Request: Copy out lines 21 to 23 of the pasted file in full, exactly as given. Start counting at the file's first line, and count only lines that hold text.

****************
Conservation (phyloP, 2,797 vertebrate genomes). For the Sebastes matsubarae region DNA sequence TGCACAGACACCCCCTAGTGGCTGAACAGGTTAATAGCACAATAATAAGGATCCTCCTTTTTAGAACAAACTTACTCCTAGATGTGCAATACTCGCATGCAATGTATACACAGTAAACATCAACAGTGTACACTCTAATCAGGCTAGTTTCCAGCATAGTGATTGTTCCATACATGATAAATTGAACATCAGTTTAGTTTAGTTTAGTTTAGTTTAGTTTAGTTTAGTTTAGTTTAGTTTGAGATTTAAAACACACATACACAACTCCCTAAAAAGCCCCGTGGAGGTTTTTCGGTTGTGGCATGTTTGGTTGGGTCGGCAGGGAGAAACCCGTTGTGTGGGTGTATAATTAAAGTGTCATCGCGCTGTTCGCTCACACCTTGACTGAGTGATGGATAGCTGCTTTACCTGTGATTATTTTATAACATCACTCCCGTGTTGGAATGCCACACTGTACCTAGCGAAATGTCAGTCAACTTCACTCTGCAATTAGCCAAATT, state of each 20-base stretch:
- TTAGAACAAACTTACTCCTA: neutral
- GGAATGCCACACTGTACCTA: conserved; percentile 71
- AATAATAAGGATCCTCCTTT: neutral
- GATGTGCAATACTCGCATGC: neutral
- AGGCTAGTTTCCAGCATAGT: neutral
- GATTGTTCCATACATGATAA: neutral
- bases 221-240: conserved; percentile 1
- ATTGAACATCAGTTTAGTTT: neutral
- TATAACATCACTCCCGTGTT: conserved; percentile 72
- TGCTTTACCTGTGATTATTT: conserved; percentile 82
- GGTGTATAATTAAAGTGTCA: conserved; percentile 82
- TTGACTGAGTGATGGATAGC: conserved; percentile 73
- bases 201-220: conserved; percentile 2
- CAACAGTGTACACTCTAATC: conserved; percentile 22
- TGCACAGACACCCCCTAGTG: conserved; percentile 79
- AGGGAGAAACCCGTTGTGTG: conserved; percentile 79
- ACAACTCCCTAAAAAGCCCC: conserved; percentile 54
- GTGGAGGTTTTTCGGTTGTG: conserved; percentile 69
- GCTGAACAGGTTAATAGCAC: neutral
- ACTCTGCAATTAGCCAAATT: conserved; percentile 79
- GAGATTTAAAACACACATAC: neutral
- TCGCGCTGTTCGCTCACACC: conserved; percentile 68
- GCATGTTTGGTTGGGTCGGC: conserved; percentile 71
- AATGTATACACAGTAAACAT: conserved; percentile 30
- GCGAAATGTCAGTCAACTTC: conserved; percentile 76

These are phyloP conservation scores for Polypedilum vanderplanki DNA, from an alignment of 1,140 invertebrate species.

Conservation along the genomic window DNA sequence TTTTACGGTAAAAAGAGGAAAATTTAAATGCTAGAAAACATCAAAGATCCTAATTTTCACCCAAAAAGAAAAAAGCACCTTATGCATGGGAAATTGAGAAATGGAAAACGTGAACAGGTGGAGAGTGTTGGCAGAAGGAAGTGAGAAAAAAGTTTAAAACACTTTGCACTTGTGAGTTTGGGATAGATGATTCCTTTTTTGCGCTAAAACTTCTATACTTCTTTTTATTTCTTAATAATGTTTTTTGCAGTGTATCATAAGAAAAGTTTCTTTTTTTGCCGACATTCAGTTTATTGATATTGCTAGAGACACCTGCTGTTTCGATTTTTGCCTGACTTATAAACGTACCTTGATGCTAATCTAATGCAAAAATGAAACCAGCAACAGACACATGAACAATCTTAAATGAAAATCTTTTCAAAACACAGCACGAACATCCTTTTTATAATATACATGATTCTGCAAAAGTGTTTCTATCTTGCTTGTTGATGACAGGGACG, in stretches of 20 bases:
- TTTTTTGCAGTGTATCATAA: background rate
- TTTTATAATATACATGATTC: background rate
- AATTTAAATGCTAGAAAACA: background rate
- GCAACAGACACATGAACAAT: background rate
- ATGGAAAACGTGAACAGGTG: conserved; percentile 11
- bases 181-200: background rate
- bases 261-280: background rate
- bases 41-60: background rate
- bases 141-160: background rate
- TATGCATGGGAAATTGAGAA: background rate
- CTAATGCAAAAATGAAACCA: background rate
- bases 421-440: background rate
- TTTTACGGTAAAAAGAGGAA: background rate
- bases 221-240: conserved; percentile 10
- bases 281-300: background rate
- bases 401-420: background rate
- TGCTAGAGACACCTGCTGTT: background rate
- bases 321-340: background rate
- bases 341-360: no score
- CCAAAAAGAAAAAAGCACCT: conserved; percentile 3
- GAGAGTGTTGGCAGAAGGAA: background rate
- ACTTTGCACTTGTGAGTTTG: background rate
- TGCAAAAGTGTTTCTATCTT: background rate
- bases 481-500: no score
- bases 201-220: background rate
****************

- ACTCTGCAATTAGCCAAATT: conserved; percentile 79
- GAGATTTAAAACACACATAC: neutral
- TCGCGCTGTTCGCTCACACC: conserved; percentile 68